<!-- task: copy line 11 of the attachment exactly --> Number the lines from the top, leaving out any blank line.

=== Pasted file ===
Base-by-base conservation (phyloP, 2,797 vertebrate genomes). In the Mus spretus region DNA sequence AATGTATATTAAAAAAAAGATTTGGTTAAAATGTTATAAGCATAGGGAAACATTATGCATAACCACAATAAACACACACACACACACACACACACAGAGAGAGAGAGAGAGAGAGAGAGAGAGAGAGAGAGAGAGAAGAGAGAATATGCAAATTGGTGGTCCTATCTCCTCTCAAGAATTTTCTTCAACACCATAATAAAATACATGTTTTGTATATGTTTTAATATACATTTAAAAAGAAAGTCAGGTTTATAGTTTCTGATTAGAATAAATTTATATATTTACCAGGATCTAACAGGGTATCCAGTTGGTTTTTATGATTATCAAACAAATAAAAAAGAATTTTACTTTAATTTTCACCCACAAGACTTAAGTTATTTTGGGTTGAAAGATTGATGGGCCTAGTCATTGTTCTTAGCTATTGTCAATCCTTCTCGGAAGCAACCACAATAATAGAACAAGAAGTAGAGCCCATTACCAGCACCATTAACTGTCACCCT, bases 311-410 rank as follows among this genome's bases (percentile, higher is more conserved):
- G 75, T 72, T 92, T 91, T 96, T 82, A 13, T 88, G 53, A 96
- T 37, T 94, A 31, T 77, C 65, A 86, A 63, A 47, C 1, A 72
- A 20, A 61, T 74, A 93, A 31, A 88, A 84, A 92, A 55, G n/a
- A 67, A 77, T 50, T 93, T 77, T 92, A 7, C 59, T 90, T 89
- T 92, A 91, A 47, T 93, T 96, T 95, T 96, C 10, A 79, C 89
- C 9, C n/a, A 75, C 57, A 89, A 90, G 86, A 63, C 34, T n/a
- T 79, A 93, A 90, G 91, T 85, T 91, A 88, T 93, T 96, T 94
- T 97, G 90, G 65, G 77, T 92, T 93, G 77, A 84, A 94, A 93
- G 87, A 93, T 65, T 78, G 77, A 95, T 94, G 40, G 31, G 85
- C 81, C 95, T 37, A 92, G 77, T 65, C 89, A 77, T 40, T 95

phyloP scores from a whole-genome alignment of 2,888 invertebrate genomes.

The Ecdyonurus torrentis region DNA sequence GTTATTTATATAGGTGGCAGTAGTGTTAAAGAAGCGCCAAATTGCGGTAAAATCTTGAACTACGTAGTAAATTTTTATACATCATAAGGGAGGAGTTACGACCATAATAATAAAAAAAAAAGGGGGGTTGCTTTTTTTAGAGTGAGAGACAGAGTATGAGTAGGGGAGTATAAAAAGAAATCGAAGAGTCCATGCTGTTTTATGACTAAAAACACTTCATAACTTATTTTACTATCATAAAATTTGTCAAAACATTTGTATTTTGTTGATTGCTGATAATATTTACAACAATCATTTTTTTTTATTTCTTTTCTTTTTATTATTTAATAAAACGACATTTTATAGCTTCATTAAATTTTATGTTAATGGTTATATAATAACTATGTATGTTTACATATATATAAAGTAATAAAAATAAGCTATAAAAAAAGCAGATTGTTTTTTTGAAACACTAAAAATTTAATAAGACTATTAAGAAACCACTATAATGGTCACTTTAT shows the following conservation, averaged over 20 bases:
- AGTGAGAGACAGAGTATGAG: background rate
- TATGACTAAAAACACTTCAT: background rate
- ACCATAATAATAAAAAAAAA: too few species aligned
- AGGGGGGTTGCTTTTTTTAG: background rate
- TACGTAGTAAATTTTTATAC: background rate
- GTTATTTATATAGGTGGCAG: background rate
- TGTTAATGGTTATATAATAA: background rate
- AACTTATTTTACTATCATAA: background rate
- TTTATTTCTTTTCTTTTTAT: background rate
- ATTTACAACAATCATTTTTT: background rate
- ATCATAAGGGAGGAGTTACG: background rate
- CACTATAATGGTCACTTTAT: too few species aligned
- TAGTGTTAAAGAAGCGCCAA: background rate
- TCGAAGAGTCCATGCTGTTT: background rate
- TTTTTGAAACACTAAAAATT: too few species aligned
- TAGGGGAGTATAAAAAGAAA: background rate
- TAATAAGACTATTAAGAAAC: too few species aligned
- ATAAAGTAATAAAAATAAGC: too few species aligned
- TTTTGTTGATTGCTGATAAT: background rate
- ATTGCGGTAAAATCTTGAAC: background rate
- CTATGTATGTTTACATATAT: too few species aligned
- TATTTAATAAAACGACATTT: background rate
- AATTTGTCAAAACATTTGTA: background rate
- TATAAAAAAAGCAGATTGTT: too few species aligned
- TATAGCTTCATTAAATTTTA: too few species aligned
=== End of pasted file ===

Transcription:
- C 81, C 95, T 37, A 92, G 77, T 65, C 89, A 77, T 40, T 95